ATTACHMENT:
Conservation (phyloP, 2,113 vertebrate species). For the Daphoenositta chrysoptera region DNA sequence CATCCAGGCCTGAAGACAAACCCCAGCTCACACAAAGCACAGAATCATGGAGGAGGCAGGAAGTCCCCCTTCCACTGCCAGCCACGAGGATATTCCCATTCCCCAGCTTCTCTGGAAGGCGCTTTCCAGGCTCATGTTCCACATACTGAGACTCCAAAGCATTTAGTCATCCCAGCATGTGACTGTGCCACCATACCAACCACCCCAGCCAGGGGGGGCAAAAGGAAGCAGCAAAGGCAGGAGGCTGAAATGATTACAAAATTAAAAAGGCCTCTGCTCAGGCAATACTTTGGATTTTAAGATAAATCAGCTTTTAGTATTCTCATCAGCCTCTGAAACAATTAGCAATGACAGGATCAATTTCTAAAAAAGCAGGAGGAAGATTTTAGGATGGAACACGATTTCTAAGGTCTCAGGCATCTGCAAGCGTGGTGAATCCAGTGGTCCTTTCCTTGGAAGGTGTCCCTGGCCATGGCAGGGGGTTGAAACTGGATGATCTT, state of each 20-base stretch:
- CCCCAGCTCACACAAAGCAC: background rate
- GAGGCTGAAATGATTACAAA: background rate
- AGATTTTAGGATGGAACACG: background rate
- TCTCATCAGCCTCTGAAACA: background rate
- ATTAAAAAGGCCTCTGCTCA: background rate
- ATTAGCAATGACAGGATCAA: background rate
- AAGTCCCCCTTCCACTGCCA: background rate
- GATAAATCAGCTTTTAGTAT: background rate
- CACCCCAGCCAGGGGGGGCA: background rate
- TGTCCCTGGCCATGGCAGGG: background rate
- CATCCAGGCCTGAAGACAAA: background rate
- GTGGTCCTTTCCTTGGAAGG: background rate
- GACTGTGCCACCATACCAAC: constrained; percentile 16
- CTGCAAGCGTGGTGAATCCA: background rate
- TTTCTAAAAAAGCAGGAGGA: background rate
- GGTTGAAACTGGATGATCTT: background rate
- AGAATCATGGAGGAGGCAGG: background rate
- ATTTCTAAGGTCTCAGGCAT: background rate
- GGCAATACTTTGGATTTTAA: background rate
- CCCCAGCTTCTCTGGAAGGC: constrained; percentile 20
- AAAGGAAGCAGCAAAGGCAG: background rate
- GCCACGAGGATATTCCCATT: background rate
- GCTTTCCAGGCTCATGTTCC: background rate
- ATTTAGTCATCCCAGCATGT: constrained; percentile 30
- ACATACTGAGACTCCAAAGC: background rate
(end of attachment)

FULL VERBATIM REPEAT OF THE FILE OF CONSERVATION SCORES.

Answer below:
Conservation (phyloP, 2,113 vertebrate species). For the Daphoenositta chrysoptera region DNA sequence CATCCAGGCCTGAAGACAAACCCCAGCTCACACAAAGCACAGAATCATGGAGGAGGCAGGAAGTCCCCCTTCCACTGCCAGCCACGAGGATATTCCCATTCCCCAGCTTCTCTGGAAGGCGCTTTCCAGGCTCATGTTCCACATACTGAGACTCCAAAGCATTTAGTCATCCCAGCATGTGACTGTGCCACCATACCAACCACCCCAGCCAGGGGGGGCAAAAGGAAGCAGCAAAGGCAGGAGGCTGAAATGATTACAAAATTAAAAAGGCCTCTGCTCAGGCAATACTTTGGATTTTAAGATAAATCAGCTTTTAGTATTCTCATCAGCCTCTGAAACAATTAGCAATGACAGGATCAATTTCTAAAAAAGCAGGAGGAAGATTTTAGGATGGAACACGATTTCTAAGGTCTCAGGCATCTGCAAGCGTGGTGAATCCAGTGGTCCTTTCCTTGGAAGGTGTCCCTGGCCATGGCAGGGGGTTGAAACTGGATGATCTT, state of each 20-base stretch:
- CCCCAGCTCACACAAAGCAC: background rate
- GAGGCTGAAATGATTACAAA: background rate
- AGATTTTAGGATGGAACACG: background rate
- TCTCATCAGCCTCTGAAACA: background rate
- ATTAAAAAGGCCTCTGCTCA: background rate
- ATTAGCAATGACAGGATCAA: background rate
- AAGTCCCCCTTCCACTGCCA: background rate
- GATAAATCAGCTTTTAGTAT: background rate
- CACCCCAGCCAGGGGGGGCA: background rate
- TGTCCCTGGCCATGGCAGGG: background rate
- CATCCAGGCCTGAAGACAAA: background rate
- GTGGTCCTTTCCTTGGAAGG: background rate
- GACTGTGCCACCATACCAAC: constrained; percentile 16
- CTGCAAGCGTGGTGAATCCA: background rate
- TTTCTAAAAAAGCAGGAGGA: background rate
- GGTTGAAACTGGATGATCTT: background rate
- AGAATCATGGAGGAGGCAGG: background rate
- ATTTCTAAGGTCTCAGGCAT: background rate
- GGCAATACTTTGGATTTTAA: background rate
- CCCCAGCTTCTCTGGAAGGC: constrained; percentile 20
- AAAGGAAGCAGCAAAGGCAG: background rate
- GCCACGAGGATATTCCCATT: background rate
- GCTTTCCAGGCTCATGTTCC: background rate
- ATTTAGTCATCCCAGCATGT: constrained; percentile 30
- ACATACTGAGACTCCAAAGC: background rate